Yلٌez-Arancibia، نويسنده , , Alejandro and Day، نويسنده , , John W.، نويسنده ,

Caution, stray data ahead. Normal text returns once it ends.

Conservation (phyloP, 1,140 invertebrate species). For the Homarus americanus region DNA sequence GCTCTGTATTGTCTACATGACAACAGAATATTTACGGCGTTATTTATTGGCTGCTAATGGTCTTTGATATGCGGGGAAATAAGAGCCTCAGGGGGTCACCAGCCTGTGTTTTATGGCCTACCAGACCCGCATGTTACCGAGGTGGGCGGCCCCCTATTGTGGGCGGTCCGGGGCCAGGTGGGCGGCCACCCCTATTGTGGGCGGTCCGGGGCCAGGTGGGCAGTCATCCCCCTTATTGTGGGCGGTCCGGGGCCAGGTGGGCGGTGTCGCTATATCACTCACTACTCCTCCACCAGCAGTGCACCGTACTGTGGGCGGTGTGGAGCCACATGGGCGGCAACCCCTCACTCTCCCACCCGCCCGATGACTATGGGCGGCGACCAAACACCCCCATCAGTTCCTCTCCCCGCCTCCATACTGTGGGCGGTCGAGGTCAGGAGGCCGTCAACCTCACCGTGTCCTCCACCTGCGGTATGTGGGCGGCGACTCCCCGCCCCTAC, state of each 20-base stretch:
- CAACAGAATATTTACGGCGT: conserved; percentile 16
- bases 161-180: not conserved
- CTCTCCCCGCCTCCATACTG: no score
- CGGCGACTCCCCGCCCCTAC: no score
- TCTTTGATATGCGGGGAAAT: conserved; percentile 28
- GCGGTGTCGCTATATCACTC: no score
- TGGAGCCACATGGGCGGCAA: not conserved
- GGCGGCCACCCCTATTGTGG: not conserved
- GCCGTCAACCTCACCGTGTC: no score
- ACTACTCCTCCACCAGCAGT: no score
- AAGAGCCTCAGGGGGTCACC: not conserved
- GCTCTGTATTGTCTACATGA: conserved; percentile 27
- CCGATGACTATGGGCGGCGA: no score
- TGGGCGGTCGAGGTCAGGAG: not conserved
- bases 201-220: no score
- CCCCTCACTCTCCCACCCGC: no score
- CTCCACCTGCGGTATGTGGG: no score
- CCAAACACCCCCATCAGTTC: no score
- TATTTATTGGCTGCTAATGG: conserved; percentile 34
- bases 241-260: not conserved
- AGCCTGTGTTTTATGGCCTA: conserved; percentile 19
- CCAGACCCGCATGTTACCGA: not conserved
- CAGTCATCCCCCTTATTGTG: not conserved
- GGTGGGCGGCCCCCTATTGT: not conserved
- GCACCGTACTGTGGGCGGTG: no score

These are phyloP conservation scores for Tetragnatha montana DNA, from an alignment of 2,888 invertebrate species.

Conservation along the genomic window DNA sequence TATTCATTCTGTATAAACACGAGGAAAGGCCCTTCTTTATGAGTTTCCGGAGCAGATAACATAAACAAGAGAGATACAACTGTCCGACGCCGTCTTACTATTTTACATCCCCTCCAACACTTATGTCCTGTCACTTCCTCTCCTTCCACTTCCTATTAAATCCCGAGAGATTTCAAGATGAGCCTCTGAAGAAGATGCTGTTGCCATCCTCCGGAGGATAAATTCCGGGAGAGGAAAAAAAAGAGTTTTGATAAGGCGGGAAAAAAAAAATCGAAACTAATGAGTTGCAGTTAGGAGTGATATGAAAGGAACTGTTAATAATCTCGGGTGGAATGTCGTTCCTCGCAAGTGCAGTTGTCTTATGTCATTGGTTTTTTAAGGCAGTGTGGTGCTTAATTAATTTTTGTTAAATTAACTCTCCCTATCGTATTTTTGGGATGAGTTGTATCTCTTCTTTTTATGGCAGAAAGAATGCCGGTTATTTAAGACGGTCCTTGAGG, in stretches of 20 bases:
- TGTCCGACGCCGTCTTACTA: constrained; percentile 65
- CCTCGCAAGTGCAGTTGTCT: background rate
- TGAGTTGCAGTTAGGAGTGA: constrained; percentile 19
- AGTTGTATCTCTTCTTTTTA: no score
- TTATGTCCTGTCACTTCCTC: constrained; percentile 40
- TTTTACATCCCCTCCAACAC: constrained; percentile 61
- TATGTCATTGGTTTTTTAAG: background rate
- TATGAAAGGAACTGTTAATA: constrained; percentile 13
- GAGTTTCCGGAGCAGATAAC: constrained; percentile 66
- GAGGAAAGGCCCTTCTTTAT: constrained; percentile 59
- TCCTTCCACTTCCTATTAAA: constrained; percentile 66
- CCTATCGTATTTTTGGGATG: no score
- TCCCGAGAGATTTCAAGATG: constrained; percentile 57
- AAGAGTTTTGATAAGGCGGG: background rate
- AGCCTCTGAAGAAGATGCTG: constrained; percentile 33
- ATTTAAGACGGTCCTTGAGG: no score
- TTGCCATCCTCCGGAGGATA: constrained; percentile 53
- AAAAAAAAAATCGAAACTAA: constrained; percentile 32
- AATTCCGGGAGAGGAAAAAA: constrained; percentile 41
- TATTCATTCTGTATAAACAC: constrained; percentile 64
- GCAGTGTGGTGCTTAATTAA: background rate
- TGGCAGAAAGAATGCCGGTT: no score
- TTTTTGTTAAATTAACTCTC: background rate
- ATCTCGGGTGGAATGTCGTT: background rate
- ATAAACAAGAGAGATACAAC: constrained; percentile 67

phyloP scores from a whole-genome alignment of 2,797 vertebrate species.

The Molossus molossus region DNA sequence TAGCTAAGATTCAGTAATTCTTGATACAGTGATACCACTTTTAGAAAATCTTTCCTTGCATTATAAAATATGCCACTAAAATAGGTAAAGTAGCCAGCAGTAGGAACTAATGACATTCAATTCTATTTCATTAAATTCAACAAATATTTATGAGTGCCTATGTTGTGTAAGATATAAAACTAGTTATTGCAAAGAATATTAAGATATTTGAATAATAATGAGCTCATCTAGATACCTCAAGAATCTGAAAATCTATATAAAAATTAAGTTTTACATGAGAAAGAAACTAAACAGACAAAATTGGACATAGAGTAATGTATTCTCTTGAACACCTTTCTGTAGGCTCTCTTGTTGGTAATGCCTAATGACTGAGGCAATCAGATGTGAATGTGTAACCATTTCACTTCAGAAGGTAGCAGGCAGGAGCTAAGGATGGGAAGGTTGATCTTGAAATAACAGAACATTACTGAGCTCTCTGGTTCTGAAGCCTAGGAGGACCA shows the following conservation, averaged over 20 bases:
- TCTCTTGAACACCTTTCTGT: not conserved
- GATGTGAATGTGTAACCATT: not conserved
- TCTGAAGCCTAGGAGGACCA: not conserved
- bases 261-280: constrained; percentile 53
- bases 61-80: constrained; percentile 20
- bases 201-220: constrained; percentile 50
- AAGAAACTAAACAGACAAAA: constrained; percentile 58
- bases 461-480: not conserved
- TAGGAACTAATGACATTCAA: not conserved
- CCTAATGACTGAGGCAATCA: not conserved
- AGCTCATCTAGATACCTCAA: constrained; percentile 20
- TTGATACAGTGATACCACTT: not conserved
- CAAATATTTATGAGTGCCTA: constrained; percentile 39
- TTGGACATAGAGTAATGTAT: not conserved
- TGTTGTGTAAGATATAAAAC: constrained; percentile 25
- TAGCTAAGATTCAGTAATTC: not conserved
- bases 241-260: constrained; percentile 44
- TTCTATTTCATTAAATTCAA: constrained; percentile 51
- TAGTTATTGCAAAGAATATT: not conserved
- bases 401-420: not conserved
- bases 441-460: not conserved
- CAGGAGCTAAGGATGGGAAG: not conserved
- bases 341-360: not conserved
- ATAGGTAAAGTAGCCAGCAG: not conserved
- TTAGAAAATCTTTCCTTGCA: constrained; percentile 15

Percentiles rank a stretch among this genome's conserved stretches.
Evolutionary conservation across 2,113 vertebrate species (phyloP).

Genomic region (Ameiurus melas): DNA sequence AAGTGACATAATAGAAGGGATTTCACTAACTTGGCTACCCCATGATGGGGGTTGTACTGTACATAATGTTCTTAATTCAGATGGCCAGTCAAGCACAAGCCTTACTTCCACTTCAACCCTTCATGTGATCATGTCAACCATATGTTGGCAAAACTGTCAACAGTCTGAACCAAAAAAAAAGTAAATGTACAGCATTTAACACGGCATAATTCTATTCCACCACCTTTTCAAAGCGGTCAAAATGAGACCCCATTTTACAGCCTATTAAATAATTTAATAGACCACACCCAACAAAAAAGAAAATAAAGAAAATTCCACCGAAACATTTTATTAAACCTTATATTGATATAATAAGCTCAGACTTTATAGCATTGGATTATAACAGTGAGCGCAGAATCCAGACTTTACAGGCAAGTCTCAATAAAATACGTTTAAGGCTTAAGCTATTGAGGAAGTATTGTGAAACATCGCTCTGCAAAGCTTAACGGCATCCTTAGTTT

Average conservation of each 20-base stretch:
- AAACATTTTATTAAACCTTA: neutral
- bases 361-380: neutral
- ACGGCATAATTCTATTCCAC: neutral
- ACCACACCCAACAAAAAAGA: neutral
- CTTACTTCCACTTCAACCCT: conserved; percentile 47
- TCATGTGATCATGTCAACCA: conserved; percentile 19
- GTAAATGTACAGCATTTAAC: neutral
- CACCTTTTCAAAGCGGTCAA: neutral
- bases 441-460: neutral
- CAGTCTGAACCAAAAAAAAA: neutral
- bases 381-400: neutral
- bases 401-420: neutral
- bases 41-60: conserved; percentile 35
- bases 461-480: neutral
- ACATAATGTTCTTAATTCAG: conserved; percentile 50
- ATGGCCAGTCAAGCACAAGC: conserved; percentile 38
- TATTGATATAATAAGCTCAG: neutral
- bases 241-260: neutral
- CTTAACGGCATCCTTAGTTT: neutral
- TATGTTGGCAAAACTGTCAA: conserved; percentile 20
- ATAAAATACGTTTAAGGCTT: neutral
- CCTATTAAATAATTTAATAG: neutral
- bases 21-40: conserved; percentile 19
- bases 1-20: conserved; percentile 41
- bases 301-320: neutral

This is the introductory paper to the special issue on Coastal Management in the Gulf of Mexico large marine ecosystem. The Gulf of Mexico is the largest open water body of internationally protected habitats in the Atlantic Ocean. It is a semi-enclosed sea and is the ninth largest body of water in the world. The Gulf region covers more than 1,942,500 km2 including open water areas and coastal wetlands with input from 33 major river systems. There are 207 significant estuarine systems, and extensive barrier-islands with coastal lagoons, both in the United States and Mexico. The Gulfʹs drainage system covers more than 60% of the US and more than 40% of Mexico, with a coastline of 2934 km in the US and 3200 km—including the Caribbean littoral—in Mexico. The Exclusive Economic Zones of three countries, USA, Mexico and Cuba, converge in the Gulf. The Gulf constitutes a “Large Marine Ecosystem” LME that includes freshwater continental drainage from five countries. The Gulf is an international aquatic–terrestrial ecosystem and must be analyzed, protected and used in such a way as to optimize the economic and environmental returns from the exploitation of its resources. The 48 million people in the US and the 15 million people in Mexico who live in the coastal states require stronger cooperation. There is immediate need for cooperation regarding such issues as investment, tourism, agriculture, fishing, health and environment, education and culture, infrastructure, communications, financing, trade, institutional arrangements, and sustainable development. Many of these issues are geographic in nature, whereas some are tied not only to geography but the use of the body of water that links them. Thus, they are water dependent. The Gulf of Mexico is a shared resource at risk, with the following major problems: (a) freshwater use and shortage, (b) pollution, (c) habitat modification, (d) unsustainable exploitation of living resources, (e) global change (sea level rise, temperature increase and change in rainfall patterns), (f) public education, and (g) lack of political interest. However, no plan for the management of the Gulf of Mexico as a whole exists, and integrative studies are still scarce in spite of much study of ecosystems and resources. Because of this, there is a special need for attention to and reinforcement of integrative, collaborative efforts because the Gulf is a bi-national priority region and focus of attention at world level. Currents efforts include the Gulf of Mexico Program (US Environmental Protection Agency) and coastal initiatives from the National Oceanic and Atmospheric Administration (NOAA) in the US, and the Management Program ICZM-Gulf/Caribbean (SEMARNAT, INECOL A.C.) in Mexico. The challenge for the future for coastal management in the Gulf of Mexico should be towards a combination of integrated coastal management with large marine ecosystem management.